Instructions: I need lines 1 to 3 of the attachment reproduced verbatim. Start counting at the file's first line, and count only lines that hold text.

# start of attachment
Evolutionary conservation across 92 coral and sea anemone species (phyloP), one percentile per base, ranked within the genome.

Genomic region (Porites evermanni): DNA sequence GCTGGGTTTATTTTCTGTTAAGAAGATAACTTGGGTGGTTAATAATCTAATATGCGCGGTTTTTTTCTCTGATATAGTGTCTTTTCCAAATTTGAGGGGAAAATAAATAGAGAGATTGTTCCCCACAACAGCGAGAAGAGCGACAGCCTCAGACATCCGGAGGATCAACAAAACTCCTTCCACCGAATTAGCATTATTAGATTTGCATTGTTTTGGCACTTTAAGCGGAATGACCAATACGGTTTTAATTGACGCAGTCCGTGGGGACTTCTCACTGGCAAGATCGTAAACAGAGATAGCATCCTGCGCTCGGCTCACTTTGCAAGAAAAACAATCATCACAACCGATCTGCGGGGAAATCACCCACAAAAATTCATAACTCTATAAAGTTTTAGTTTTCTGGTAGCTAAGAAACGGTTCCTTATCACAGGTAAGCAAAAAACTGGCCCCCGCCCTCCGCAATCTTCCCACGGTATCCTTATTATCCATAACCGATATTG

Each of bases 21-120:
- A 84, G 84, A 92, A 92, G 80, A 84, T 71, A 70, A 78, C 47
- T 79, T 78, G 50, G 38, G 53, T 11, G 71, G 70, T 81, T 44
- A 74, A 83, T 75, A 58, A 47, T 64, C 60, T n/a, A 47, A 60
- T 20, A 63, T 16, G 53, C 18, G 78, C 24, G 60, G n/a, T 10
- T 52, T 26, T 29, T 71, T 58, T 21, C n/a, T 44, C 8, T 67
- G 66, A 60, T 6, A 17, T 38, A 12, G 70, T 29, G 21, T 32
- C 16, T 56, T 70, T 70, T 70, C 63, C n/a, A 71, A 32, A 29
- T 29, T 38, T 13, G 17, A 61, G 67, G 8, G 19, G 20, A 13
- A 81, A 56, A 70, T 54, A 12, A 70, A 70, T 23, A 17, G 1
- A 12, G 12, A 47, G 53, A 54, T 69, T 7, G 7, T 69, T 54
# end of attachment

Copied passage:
Evolutionary conservation across 92 coral and sea anemone species (phyloP), one percentile per base, ranked within the genome.

Genomic region (Porites evermanni): DNA sequence GCTGGGTTTATTTTCTGTTAAGAAGATAACTTGGGTGGTTAATAATCTAATATGCGCGGTTTTTTTCTCTGATATAGTGTCTTTTCCAAATTTGAGGGGAAAATAAATAGAGAGATTGTTCCCCACAACAGCGAGAAGAGCGACAGCCTCAGACATCCGGAGGATCAACAAAACTCCTTCCACCGAATTAGCATTATTAGATTTGCATTGTTTTGGCACTTTAAGCGGAATGACCAATACGGTTTTAATTGACGCAGTCCGTGGGGACTTCTCACTGGCAAGATCGTAAACAGAGATAGCATCCTGCGCTCGGCTCACTTTGCAAGAAAAACAATCATCACAACCGATCTGCGGGGAAATCACCCACAAAAATTCATAACTCTATAAAGTTTTAGTTTTCTGGTAGCTAAGAAACGGTTCCTTATCACAGGTAAGCAAAAAACTGGCCCCCGCCCTCCGCAATCTTCCCACGGTATCCTTATTATCCATAACCGATATTG

Each of bases 21-120: